Nutrition is polarizing. Nutrition is not black and white. Nutrition cannot and never should be the same for everyone. These statements are the reason we have so many diet books, nutritional questions and a population of people that have analysis paralysis on trying to eat “healthy.” It’s important to know that not all proteins are created equal. Some contain more essential amino acids than others.
The biggest question I get is “How much protein should I take in?” This is a great question and one that has been researched for the past 50 years. The results may be slightly different but the one fact that stays the same is “it depends on your activity and level of intensity.” Meaning in order to know how much you should take in, you need to align your intake with your activity and how vigorous that activity is.
In a normal untrained person, the recommended protein intake is 0.8 grams per kilogram of body weight (or 0.36 grams per pound of body weight). This recommendation is for sedentary people and only is a bare minimum to keep from protein degradation or the burning of muscle as fuel. In this example a 150 lbs. person would take in 54 grams of protein per day, but this is not enough to build muscle tissue.
For individuals participating in high intensity training, protein needs to go up to 1.4-2.0 g/kg (or around 0.64-0.9 g/lb) of body mass. In our 150 lbs. example, this person would need to take in 95-135 grams of protein per day. A much more ideal percentage of protein.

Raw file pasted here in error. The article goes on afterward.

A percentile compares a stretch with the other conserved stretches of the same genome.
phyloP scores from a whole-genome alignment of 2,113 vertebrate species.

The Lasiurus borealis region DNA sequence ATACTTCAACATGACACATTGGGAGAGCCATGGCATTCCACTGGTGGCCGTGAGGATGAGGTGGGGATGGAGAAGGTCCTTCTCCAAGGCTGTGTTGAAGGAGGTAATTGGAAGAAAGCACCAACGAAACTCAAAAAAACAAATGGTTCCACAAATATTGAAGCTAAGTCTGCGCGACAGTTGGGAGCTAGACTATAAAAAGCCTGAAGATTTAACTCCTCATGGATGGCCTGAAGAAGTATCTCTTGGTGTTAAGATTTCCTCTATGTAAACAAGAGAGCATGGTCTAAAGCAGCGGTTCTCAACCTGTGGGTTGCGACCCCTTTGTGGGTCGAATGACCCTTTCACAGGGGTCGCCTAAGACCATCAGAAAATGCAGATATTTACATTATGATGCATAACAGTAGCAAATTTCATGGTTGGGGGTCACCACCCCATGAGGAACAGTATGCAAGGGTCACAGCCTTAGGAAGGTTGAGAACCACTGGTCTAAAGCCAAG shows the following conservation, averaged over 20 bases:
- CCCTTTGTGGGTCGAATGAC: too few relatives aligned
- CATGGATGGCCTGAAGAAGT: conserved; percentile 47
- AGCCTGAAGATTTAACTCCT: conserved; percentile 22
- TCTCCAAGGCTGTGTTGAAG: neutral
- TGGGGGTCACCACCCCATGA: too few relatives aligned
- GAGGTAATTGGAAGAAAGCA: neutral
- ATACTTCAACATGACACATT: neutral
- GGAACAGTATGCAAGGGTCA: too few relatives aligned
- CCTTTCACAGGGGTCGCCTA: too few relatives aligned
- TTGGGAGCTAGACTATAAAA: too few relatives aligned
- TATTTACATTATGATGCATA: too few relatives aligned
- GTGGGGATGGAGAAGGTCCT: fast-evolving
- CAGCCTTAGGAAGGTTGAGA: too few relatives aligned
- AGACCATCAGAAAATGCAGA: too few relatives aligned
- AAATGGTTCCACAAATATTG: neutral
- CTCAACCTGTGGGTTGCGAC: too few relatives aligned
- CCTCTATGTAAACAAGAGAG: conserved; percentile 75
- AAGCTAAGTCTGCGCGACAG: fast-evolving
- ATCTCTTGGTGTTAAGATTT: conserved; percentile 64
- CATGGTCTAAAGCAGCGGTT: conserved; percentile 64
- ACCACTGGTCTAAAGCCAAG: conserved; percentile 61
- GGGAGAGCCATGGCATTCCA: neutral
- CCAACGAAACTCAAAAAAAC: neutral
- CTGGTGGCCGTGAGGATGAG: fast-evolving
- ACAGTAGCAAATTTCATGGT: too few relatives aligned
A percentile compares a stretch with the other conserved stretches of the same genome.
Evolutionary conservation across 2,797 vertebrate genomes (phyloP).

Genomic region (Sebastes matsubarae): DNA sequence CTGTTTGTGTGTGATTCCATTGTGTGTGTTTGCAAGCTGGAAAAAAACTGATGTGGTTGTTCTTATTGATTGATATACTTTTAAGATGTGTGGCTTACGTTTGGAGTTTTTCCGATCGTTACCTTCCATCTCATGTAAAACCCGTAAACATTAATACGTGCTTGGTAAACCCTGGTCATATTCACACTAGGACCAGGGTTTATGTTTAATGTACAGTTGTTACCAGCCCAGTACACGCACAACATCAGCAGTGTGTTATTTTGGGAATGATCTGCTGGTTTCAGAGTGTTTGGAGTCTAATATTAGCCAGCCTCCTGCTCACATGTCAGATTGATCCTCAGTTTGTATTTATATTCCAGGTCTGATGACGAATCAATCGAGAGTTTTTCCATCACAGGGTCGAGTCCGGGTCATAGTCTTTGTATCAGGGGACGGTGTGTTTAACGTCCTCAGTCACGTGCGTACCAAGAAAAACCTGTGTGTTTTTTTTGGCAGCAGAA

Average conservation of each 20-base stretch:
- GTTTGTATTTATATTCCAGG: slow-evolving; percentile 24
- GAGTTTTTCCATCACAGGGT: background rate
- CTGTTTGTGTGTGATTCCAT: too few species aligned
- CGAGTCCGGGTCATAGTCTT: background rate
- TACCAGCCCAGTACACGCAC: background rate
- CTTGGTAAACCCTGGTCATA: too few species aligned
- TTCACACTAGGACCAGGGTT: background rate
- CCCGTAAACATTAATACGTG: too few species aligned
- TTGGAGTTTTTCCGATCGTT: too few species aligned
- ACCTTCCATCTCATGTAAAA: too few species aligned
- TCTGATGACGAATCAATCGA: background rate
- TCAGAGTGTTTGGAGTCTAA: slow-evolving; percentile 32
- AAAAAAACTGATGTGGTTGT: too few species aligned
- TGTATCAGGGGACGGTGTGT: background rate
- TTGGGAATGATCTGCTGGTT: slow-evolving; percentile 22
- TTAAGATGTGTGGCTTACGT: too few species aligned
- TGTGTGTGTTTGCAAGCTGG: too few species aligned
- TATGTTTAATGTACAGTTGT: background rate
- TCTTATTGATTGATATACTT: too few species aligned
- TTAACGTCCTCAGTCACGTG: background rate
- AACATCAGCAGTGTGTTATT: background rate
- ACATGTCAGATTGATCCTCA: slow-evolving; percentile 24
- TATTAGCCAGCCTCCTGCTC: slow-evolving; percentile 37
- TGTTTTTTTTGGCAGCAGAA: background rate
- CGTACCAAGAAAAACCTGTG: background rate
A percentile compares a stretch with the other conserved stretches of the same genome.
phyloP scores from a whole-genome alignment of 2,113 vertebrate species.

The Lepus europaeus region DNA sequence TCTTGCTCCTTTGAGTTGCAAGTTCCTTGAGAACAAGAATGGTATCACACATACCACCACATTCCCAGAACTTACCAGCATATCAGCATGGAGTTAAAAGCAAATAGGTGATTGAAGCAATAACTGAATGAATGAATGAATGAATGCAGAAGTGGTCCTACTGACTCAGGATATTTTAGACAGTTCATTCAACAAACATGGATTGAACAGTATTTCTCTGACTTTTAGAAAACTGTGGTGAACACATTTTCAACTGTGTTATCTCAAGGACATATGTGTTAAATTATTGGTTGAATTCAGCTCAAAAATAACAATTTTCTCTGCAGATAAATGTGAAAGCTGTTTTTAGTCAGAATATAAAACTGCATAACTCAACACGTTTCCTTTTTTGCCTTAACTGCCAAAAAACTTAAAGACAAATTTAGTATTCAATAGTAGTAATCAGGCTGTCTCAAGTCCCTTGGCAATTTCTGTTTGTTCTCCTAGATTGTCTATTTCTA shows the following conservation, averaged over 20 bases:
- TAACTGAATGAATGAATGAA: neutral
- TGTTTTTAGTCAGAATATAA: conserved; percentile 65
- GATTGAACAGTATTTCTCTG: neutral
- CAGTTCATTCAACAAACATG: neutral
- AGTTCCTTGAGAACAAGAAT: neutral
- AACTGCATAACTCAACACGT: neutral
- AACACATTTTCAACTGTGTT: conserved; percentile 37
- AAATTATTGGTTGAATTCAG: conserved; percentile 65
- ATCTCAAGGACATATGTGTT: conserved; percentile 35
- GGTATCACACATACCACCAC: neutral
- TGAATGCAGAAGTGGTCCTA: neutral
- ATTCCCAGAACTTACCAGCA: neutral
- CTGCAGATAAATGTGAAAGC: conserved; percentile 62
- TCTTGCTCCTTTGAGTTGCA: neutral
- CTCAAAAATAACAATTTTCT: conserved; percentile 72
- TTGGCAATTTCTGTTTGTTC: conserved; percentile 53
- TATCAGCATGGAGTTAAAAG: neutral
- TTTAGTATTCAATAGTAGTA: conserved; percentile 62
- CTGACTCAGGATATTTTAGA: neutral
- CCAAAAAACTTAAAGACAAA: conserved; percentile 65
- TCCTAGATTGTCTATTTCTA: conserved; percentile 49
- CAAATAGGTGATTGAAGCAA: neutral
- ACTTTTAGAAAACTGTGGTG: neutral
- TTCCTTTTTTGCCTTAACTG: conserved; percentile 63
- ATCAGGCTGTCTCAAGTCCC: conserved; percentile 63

Hold up there is more…
Beyond the basics of preventing deficiency and ensuring a baseline of protein synthesis, we may need even more protein in our diets for optimal functioning, including good immune function, metabolism, satiety, weight management and performance. In other words, we need a small amount of protein to survive, but we need a lot more to thrive.
We can only store so much protein at one time. So, in order to optimally supply your body with much needed protein, you must eat it periodically throughout the day. Eating a 16 oz. steak and calling it a day, is not going to give you the overall effects that eating 5-6 servings of high protein foods will.
Can you eat too much protein?
Possibly, but it would be hard. Protein can be converted to sugar and stored. However, it is an inefficient process and not one the body wants to undergo. Studies have shown that a high amount of protein intake (up to 1.2 grams per lb.) has no health risks to the kidneys.
So which protein is best?
Research has shown that foods high in the essential amino acid, leucine, increase protein synthesis (breakdown of protein to be stored) higher than the other two essential amino acids. Foods high in leucine are spirulina, egg white, fish, poultry, and meat.
Take home points…
- Shoot for at least half your body weight in grams of protein per day. If wanting to gain muscle increase to your body weight in grams.
- If weight loss is a struggle, evaluate where and how much protein you are getting. Odds are it is not enough for your body weight and fitness goals.
- Try to eat protein in every meal.
- Choose whole foods over supplementation. However, choose supplementation over nothing at all.
- Can’t stress this enough, if you want to get leaner you must consume more protein!
Yours in Fitness,